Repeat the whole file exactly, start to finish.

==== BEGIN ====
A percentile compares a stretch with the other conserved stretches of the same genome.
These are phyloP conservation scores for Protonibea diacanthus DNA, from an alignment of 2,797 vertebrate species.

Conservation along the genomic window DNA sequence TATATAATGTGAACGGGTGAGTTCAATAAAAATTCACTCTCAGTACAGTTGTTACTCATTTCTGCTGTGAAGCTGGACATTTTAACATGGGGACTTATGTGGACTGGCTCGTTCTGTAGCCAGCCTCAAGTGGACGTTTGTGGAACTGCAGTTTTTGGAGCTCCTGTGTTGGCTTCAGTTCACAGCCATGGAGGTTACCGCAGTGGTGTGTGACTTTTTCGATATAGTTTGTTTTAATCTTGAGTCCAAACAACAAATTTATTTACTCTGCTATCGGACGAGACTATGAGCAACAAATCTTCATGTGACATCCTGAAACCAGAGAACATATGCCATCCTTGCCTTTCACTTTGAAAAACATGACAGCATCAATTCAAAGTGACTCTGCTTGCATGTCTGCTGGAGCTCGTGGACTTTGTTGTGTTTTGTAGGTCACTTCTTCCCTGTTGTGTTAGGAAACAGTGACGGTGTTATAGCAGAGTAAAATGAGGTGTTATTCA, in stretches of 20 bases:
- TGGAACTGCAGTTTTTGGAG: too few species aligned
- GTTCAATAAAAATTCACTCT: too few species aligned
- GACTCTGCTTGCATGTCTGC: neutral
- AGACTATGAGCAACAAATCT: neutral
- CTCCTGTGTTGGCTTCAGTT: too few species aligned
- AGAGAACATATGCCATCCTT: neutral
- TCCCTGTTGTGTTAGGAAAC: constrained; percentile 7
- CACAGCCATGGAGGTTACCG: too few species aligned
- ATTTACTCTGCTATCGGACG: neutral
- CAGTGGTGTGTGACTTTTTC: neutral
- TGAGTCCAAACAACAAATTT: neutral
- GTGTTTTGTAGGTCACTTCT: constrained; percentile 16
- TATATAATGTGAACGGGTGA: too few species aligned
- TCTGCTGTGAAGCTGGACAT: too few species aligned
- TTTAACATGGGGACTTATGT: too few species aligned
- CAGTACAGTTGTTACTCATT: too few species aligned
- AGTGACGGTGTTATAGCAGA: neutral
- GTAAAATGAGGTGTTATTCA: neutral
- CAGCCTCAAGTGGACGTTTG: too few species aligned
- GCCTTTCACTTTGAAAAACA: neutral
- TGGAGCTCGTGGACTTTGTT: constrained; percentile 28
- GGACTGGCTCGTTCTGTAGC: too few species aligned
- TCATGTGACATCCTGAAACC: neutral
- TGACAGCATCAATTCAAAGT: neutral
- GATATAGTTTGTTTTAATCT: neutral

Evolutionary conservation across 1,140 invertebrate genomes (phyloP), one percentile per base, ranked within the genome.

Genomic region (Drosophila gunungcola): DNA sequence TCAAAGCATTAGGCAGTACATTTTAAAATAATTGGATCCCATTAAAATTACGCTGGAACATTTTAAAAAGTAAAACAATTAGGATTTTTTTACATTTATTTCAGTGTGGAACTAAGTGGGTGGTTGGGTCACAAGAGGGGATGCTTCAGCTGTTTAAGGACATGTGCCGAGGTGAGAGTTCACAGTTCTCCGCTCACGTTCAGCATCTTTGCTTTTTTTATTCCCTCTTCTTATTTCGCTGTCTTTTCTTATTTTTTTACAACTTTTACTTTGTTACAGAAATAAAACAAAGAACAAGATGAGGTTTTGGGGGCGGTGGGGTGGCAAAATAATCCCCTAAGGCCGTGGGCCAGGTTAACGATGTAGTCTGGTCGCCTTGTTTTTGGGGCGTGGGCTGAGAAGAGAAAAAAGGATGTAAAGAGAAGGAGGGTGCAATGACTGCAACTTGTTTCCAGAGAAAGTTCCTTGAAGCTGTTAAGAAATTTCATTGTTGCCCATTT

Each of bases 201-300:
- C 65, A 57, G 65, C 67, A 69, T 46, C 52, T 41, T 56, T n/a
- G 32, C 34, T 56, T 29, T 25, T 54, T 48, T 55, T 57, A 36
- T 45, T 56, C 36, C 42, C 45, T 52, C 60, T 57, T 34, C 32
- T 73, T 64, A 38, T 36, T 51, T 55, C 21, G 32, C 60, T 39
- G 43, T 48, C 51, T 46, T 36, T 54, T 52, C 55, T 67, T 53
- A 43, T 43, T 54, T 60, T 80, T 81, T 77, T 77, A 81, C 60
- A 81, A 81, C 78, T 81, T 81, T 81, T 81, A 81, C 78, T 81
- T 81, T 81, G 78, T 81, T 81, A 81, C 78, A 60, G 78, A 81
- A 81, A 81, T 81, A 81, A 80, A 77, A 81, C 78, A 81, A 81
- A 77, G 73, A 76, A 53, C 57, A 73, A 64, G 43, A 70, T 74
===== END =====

A percentile compares a stretch with the other conserved stretches of the same genome.
These are phyloP conservation scores for Protonibea diacanthus DNA, from an alignment of 2,797 vertebrate species.

Conservation along the genomic window DNA sequence TATATAATGTGAACGGGTGAGTTCAATAAAAATTCACTCTCAGTACAGTTGTTACTCATTTCTGCTGTGAAGCTGGACATTTTAACATGGGGACTTATGTGGACTGGCTCGTTCTGTAGCCAGCCTCAAGTGGACGTTTGTGGAACTGCAGTTTTTGGAGCTCCTGTGTTGGCTTCAGTTCACAGCCATGGAGGTTACCGCAGTGGTGTGTGACTTTTTCGATATAGTTTGTTTTAATCTTGAGTCCAAACAACAAATTTATTTACTCTGCTATCGGACGAGACTATGAGCAACAAATCTTCATGTGACATCCTGAAACCAGAGAACATATGCCATCCTTGCCTTTCACTTTGAAAAACATGACAGCATCAATTCAAAGTGACTCTGCTTGCATGTCTGCTGGAGCTCGTGGACTTTGTTGTGTTTTGTAGGTCACTTCTTCCCTGTTGTGTTAGGAAACAGTGACGGTGTTATAGCAGAGTAAAATGAGGTGTTATTCA, in stretches of 20 bases:
- TGGAACTGCAGTTTTTGGAG: too few species aligned
- GTTCAATAAAAATTCACTCT: too few species aligned
- GACTCTGCTTGCATGTCTGC: neutral
- AGACTATGAGCAACAAATCT: neutral
- CTCCTGTGTTGGCTTCAGTT: too few species aligned
- AGAGAACATATGCCATCCTT: neutral
- TCCCTGTTGTGTTAGGAAAC: constrained; percentile 7
- CACAGCCATGGAGGTTACCG: too few species aligned
- ATTTACTCTGCTATCGGACG: neutral
- CAGTGGTGTGTGACTTTTTC: neutral
- TGAGTCCAAACAACAAATTT: neutral
- GTGTTTTGTAGGTCACTTCT: constrained; percentile 16
- TATATAATGTGAACGGGTGA: too few species aligned
- TCTGCTGTGAAGCTGGACAT: too few species aligned
- TTTAACATGGGGACTTATGT: too few species aligned
- CAGTACAGTTGTTACTCATT: too few species aligned
- AGTGACGGTGTTATAGCAGA: neutral
- GTAAAATGAGGTGTTATTCA: neutral
- CAGCCTCAAGTGGACGTTTG: too few species aligned
- GCCTTTCACTTTGAAAAACA: neutral
- TGGAGCTCGTGGACTTTGTT: constrained; percentile 28
- GGACTGGCTCGTTCTGTAGC: too few species aligned
- TCATGTGACATCCTGAAACC: neutral
- TGACAGCATCAATTCAAAGT: neutral
- GATATAGTTTGTTTTAATCT: neutral

Evolutionary conservation across 1,140 invertebrate genomes (phyloP), one percentile per base, ranked within the genome.

Genomic region (Drosophila gunungcola): DNA sequence TCAAAGCATTAGGCAGTACATTTTAAAATAATTGGATCCCATTAAAATTACGCTGGAACATTTTAAAAAGTAAAACAATTAGGATTTTTTTACATTTATTTCAGTGTGGAACTAAGTGGGTGGTTGGGTCACAAGAGGGGATGCTTCAGCTGTTTAAGGACATGTGCCGAGGTGAGAGTTCACAGTTCTCCGCTCACGTTCAGCATCTTTGCTTTTTTTATTCCCTCTTCTTATTTCGCTGTCTTTTCTTATTTTTTTACAACTTTTACTTTGTTACAGAAATAAAACAAAGAACAAGATGAGGTTTTGGGGGCGGTGGGGTGGCAAAATAATCCCCTAAGGCCGTGGGCCAGGTTAACGATGTAGTCTGGTCGCCTTGTTTTTGGGGCGTGGGCTGAGAAGAGAAAAAAGGATGTAAAGAGAAGGAGGGTGCAATGACTGCAACTTGTTTCCAGAGAAAGTTCCTTGAAGCTGTTAAGAAATTTCATTGTTGCCCATTT

Each of bases 201-300:
- C 65, A 57, G 65, C 67, A 69, T 46, C 52, T 41, T 56, T n/a
- G 32, C 34, T 56, T 29, T 25, T 54, T 48, T 55, T 57, A 36
- T 45, T 56, C 36, C 42, C 45, T 52, C 60, T 57, T 34, C 32
- T 73, T 64, A 38, T 36, T 51, T 55, C 21, G 32, C 60, T 39
- G 43, T 48, C 51, T 46, T 36, T 54, T 52, C 55, T 67, T 53
- A 43, T 43, T 54, T 60, T 80, T 81, T 77, T 77, A 81, C 60
- A 81, A 81, C 78, T 81, T 81, T 81, T 81, A 81, C 78, T 81
- T 81, T 81, G 78, T 81, T 81, A 81, C 78, A 60, G 78, A 81
- A 81, A 81, T 81, A 81, A 80, A 77, A 81, C 78, A 81, A 81
- A 77, G 73, A 76, A 53, C 57, A 73, A 64, G 43, A 70, T 74